Thursday, April 8, 2010

Freight Forwarders OK To Continue Use Of Treated Wooden Packing Materials

Use the Pallet with the Poison or the Wood that is Good (Apologies to Danny Kaye)
Shipping News Feature

UK – EUROPE – Not for the first time there has been considerable confusion lately over changing regulations with regard to the permissible treatments used on wood stuffs which go to produce packaging materials, including wooden pallets, used in import and export movements. Shipping groups have expressed concern that the new regulations might preclude the use of items treated with Methyl Bromide.

As many in the industry will know this chemical has been traditionally used to treat foodstuffs such as nuts where a fumigant chamber (often a canopy secured over the entire consignment) could be filled with the deadly gas which then dissipated in the next few hours having killed every parasite within the pallets as well as the goods. The health risks involved in using Methyl Bromide are also well documented, and from the 19th March use of the gas has been banned under new legislation. UKWPMMP participants that have methyl bromide treated timber material or manufactured articles of wood packaging material in stock after the UK fumigant withdrawal date will, however, be permitted to use up these stocks and mark the products with the treatment code ‘MB’ accordingly.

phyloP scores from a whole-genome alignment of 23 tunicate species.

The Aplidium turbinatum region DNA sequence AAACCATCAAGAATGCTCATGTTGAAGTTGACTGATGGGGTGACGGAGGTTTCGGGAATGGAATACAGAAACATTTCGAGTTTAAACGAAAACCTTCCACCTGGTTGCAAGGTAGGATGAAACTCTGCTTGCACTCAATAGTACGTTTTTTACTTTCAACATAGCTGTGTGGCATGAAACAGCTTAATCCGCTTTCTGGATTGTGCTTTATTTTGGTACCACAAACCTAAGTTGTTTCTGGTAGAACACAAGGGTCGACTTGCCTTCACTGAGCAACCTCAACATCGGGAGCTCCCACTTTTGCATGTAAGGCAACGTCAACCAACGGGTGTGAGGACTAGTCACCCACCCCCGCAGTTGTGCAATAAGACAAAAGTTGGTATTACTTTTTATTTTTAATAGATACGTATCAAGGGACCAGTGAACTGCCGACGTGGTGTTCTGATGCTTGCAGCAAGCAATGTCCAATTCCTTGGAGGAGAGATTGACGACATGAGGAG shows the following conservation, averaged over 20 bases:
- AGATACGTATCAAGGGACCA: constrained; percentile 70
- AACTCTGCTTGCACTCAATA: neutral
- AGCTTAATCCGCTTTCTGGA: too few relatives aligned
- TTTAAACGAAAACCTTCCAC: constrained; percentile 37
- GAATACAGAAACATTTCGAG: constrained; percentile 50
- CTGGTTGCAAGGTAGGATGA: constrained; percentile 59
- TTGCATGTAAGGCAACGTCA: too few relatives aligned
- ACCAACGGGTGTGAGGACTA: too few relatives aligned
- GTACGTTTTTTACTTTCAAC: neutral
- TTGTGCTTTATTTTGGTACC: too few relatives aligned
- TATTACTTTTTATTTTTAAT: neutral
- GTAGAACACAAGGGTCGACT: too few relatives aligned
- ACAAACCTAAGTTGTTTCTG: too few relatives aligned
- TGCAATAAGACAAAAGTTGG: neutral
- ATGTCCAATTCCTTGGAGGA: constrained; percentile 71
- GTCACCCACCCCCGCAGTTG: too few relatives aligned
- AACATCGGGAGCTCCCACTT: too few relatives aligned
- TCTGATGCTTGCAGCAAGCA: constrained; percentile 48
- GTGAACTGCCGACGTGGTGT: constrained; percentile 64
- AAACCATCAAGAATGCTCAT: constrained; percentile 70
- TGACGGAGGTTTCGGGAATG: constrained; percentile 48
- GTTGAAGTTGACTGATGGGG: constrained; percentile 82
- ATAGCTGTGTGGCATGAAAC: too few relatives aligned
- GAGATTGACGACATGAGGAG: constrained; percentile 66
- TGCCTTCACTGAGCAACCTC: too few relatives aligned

Because by its very nature the toxicity of the chemical reduces rapidly, having done its job, once the poison levels reach less than 5 parts per million it can be considered safe. The levels in fact fall to zero very quickly after this point in time and therefore the new EU draft proposals accept that the treated timber poses no threat to health and advises that shippers can continue to use, and re-use, pre treated pallets and other wood based packaging without restriction.

Whilst we are dealing with imported timber regulations, tomorrow sees the last day of a consultation by the Forestry Commission into the amendment of charges for the inspection of consignments of controlled timber entering Great Britain from third countries. It sets out details of the proposed increased fees for documentary, identity and plant health checks of bulk and containerised timber consignments, and is of importance to anyone involved in importing timber, and can be viewed here.